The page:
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Waimea was one of the population centers for Kauai during the period prior to contact with the remainder of the world. Situated on the dry leeward side of the island, the royal court came here during Hawaii's wetter winter months. In the years following Captain James Cook's arrival, it became the most frequented port on Kauai, but remained very much a Hawaiian village of thatched buildings with very few foreign settlers. The Russians added a stone fort (KA7) and the missionaries a couple of houses (KA1) and eventually a stone church (KA2), but Hawaiian building traditions continued until the 1880s. The expansion of the rice and sugar industries brought change, and Western-style wood-framed buildings increasingly dotted the landscape. A pier constructed in 1865 allowed for island-wide distribution of Waimea's crops, and by 1898 a railroad system, which ran from Mana to Waimea, brought plantation harvests to the rice and sugar mills located in the town. Chinese, attracted to the area's rice production, operated most of the mercantile stores between 1885 and 1905.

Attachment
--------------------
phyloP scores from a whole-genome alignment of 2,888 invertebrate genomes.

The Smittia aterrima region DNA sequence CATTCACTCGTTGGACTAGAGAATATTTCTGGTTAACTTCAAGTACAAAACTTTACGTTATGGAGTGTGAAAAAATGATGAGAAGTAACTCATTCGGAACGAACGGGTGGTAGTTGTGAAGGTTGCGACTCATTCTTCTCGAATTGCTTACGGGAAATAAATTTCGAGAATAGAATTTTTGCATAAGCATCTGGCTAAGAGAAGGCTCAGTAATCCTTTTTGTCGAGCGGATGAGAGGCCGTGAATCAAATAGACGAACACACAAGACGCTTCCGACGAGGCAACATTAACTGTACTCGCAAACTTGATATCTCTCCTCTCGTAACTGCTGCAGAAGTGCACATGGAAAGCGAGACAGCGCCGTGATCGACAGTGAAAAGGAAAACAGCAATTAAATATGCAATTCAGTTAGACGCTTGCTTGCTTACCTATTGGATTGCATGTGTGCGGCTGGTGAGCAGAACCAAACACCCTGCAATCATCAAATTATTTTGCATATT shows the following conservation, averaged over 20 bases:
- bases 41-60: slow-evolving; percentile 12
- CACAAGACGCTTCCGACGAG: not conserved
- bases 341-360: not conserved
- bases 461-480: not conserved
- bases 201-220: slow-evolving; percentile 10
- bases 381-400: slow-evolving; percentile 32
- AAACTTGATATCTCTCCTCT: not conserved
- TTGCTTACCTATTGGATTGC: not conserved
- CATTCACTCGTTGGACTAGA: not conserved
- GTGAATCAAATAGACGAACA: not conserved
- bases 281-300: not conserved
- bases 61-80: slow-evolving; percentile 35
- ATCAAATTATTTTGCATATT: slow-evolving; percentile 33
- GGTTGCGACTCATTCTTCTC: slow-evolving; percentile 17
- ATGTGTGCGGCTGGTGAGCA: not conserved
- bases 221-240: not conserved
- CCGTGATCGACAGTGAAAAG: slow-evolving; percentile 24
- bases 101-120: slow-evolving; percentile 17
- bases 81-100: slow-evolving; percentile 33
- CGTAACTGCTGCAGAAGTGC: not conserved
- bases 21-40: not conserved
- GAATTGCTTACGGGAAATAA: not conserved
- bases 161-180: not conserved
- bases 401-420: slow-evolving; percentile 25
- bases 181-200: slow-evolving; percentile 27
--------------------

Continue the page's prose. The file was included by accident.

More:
The mechanization of California's large-scale rice fields in the 1920s marked the end of the rice industry in Waimea, as well as Hawaii. Also at this time, the town's importance as a shipping center diminished when Port Allen opened on Kauai in 1928. Although sugar steadily grew in importance in the Waimea area, especially following improvements to the irrigation system in 1912, its accompanying mechanization resulted in fewer employment opportunities, and with the coming of the Great Depression, Waimea's heyday had passed. Sugar remained the mainstay of the community's economy for much of the twentieth century, despite the sugar mill's closing with World War II and the Waimea Sugar Company being absorbed into Kekaha Plantation in 1969. Most of the buildings within the three-to four-block commercial core date from the town's early-twentieth-century vitality, surviving today as the gateway to Waimea Canyon and Kokee State Park, serving visitors as well as residents.

Writing Credits

Don J. Hibbard

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